|Chemical capacity utilization – to 82.6%||Plastic Resin Production||OECD CLI+6|
Running tab of macro indicators: 15 out of 20
Consumers are starting 2020 on solid footing. As expected, headline restaurant and retail sales rose 0.3% in January. Within sectors, the performance was mixed. The largest gains were in building materials, restaurants, and miscellaneous retailers. There were declines in sales of clothing and accessories, health & personal care products, electronics & appliances, and in gas station sales. Compared to a year ago, retails sales were up 4.4%.
Consumer prices rose 0.1% in January, leaving overall prices up 2.5% Y/Y, a steady creeping of the year-earlier comparisons from the third quarter. Higher shelter prices were a factor as were higher prices for food, medical care, apparel, recreation, education, and airline fares. Gasoline and other energy prices declined as did used vehicles, prescription drugs and household furnishings and operations. Prices excluding food and energy (or core inflation) rose 0.2% in January after increasing 0.1% in December. Core prices were up 2.3% Y/Y. Import prices were flat in January as lower fuel prices offset higher prices for nonfuel imports, which rose 0.2%. Export prices declined by 0.2% with higher prices for agricultural and other exports. Compared to a year ago, export prices were up 0.5% while import prices were 0.3% Y/Y higher, the second month in a row that the Y/Y comparison has been positive.
Non-mortgage consumer debt rose by 0.5% ($22.0 billion) in December, the largest monthly gain since July. The gain was led by a surge in credit card balances. Non-revolving installment debt also grew, but at a slower pace than in recent months. Compared to a year ago, consumer debt was up 4.7%.
The NFIB’s index of small business optimism improved by 1.6 points to 104.3 in January, a showing above expectations. Owners expect increased sales, earnings, and higher wages for employees. NFIB chief economist Bill Dunkelberg noted, “Small businesses continue to build on the solid foundation of supportive federal tax policies and a deregulatory environment that allows owners to put an increased focus on operating and growing their businesses.”
Following a decline in November, business inventories edged higher by 0.1% in December as a large gain in manufacturing inventories offset a decline in wholesale inventories. Retailers’ inventories were flat for the month. Combined business sales edged lower with the same pattern – a gain in manufacturing sales offset declining wholesale sales while retail sales were flat. Compared to a year ago, business inventories were up 2.2% while sales were up 1.7% Y/Y. The inventories-to-sales ratio ticked higher to 1.40.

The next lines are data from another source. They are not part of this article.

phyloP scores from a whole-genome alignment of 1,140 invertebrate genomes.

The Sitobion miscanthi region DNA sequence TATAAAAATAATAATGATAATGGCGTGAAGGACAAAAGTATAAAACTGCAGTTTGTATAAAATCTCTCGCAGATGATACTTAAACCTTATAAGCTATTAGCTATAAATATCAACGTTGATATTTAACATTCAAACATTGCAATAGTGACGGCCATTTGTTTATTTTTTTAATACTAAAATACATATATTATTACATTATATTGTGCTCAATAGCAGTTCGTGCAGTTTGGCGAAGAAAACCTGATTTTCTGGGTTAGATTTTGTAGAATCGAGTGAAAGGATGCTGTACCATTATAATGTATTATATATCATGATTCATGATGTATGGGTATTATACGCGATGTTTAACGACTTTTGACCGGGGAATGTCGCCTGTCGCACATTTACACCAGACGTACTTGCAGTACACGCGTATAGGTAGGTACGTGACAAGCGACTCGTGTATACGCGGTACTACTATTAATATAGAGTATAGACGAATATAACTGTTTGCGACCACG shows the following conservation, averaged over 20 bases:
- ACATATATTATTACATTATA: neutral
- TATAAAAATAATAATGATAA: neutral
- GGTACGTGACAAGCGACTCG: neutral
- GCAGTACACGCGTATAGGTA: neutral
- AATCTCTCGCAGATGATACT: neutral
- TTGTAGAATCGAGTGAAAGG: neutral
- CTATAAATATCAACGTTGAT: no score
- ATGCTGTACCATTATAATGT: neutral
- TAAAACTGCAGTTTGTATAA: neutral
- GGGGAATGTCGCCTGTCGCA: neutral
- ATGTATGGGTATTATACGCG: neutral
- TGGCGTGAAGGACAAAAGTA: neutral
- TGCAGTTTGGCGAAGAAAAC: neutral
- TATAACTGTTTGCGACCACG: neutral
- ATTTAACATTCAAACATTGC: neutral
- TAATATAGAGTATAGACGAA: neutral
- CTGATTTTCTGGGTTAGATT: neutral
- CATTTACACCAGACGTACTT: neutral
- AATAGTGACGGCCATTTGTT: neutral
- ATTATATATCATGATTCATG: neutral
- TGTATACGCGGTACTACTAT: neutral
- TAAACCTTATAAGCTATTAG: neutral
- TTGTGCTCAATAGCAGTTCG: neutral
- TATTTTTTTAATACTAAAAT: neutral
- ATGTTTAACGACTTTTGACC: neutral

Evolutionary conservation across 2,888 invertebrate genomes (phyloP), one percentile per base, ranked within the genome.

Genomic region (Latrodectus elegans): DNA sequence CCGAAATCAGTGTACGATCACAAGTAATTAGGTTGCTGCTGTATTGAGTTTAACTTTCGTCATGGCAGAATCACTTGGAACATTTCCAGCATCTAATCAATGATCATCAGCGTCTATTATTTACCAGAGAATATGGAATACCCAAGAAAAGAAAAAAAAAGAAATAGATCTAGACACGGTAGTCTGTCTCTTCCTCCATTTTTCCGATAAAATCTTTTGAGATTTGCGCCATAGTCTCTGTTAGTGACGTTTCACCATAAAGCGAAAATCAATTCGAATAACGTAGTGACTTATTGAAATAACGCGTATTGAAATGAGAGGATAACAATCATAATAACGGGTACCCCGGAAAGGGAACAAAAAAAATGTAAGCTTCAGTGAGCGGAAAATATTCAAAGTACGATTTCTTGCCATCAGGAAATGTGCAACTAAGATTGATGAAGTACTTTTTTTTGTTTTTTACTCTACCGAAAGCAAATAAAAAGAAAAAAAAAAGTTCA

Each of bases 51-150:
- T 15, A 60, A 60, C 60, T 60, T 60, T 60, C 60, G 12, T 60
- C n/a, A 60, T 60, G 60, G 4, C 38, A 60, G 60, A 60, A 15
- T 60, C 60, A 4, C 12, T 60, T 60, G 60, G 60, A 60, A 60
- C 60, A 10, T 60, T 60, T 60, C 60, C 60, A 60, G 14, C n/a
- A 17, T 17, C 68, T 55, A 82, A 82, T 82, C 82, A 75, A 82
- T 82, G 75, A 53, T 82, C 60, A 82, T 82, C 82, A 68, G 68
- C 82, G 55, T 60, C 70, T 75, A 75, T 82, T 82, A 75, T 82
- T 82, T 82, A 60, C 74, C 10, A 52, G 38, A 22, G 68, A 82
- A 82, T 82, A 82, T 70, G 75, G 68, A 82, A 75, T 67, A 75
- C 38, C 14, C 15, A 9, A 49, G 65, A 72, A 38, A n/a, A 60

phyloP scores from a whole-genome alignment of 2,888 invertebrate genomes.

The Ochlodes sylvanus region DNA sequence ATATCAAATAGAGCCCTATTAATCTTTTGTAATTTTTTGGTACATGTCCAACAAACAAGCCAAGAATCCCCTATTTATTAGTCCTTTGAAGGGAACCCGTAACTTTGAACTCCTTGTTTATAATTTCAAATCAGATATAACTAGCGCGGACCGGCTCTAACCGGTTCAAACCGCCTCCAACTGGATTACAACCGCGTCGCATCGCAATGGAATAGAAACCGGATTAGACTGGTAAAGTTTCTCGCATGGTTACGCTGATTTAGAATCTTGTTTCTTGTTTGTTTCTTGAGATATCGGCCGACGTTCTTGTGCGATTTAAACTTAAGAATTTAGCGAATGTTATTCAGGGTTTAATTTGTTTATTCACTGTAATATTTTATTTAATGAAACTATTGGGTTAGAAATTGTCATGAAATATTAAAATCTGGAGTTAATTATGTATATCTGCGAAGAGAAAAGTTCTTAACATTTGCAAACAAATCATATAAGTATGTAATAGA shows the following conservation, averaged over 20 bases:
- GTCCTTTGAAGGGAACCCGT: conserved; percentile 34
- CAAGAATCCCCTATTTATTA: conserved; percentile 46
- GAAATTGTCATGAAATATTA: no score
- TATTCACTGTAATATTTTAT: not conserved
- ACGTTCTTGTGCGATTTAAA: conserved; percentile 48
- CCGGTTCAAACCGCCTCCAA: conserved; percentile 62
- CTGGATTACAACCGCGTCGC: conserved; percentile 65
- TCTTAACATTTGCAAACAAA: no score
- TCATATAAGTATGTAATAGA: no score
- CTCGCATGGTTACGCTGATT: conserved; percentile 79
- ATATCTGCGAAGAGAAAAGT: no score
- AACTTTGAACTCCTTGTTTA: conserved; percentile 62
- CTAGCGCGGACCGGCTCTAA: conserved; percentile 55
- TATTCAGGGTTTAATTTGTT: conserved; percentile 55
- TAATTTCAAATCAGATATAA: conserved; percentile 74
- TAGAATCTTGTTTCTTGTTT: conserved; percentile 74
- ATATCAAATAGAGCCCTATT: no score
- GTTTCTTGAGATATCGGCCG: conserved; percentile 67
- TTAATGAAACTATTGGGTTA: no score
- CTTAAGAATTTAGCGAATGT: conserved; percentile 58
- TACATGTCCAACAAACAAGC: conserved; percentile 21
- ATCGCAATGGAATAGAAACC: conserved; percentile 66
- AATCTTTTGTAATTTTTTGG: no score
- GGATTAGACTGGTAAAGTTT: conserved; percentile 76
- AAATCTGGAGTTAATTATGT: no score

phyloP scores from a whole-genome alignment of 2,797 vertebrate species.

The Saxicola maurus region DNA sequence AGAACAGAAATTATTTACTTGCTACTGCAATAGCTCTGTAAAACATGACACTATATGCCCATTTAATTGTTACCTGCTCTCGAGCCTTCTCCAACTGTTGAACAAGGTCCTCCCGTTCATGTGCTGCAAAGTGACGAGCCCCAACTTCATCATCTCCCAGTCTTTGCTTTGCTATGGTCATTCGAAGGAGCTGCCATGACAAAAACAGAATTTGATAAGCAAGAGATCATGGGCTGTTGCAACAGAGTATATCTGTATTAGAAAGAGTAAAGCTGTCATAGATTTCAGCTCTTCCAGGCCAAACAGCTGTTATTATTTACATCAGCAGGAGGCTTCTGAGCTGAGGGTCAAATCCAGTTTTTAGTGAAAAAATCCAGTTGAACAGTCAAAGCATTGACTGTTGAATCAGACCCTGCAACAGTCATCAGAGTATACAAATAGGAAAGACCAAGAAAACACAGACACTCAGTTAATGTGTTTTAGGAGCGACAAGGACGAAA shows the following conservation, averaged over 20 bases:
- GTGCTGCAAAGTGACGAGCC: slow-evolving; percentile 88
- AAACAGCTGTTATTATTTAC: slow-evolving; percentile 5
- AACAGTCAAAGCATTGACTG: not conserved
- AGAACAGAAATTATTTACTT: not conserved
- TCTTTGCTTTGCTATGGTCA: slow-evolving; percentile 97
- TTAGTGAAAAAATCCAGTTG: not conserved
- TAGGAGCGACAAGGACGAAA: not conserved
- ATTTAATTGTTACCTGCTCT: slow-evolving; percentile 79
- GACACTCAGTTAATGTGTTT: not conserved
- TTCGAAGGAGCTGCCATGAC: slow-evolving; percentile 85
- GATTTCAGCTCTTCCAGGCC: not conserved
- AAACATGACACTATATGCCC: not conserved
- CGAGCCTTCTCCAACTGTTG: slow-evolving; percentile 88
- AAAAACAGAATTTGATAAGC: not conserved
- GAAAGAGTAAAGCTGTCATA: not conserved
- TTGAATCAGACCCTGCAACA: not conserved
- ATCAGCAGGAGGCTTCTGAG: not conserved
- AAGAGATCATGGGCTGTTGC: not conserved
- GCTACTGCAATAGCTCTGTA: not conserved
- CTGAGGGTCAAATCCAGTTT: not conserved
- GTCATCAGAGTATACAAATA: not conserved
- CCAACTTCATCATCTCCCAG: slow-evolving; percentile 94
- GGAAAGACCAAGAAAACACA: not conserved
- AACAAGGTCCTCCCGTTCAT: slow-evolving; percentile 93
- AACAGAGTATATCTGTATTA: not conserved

As expected, industrial production declined by 0.3% in January. Mild winter weather caused utility output to fall sharply for a second consecutive month, while mining output continued to gain. Manufacturing production retreated by 0.1% erasing a similar gain in December. Within manufacturing, performance was mixed. The largest gains were in vehicles, refining, plastic & rubber products, and construction materials. The larges declines were in aerospace, apparel, and machinery. Compared to a year ago, industrial production was off 0.8% Y/Y. Capacity utilization eased by 0.3 points to 76.8%, well below the 79.0% rate seen last January. Over the same time, overall industrial capacity was 2.0% higher, with the largest addition to mining sector capacity.
The latest reading of the OECD composite leading indicators (CLIs), which are designed to anticipate turning points in economic activity 6-9 months ahead, points to stable growth momentum, albeit below long-term trends, in the OECD area as a whole. Stable growth momentum remains the assessment for Japan, Canada and the Euro Area. In the U.S. and the United Kingdom, the CLIs are tentatively pointing to growth gaining momentum from below-trend. In addition to the developed nations, the OECD has also developed CLIs for the major six OECD non-member economies (Brazil, China, India, Indonesia, Russian Federation and South Africa). As a result, the CLI for the OECD+6 is a good leading indicator for global economic activity. Prior to the COVID-19 outbreak, tentative signs of growth gaining momentum were also emerging in the industrial sector of China, but there is a high degree of uncertainty about near-term developments as the data underlying the CLIs, however, were collected before the WHO’s recent declaration of a public health emergency. As a result, the potential negative effects of the COVID-19 outbreak on global activity, particularly on supply chains and tourism linkages, are not taken into account. Amongst other major emerging economies, the assessment anticipated growth gaining momentum in Brazil, remaining stable in Russia, and decreasing in India. The CLI+6 improved 0.1% in December and is up 2.7% Y/Y.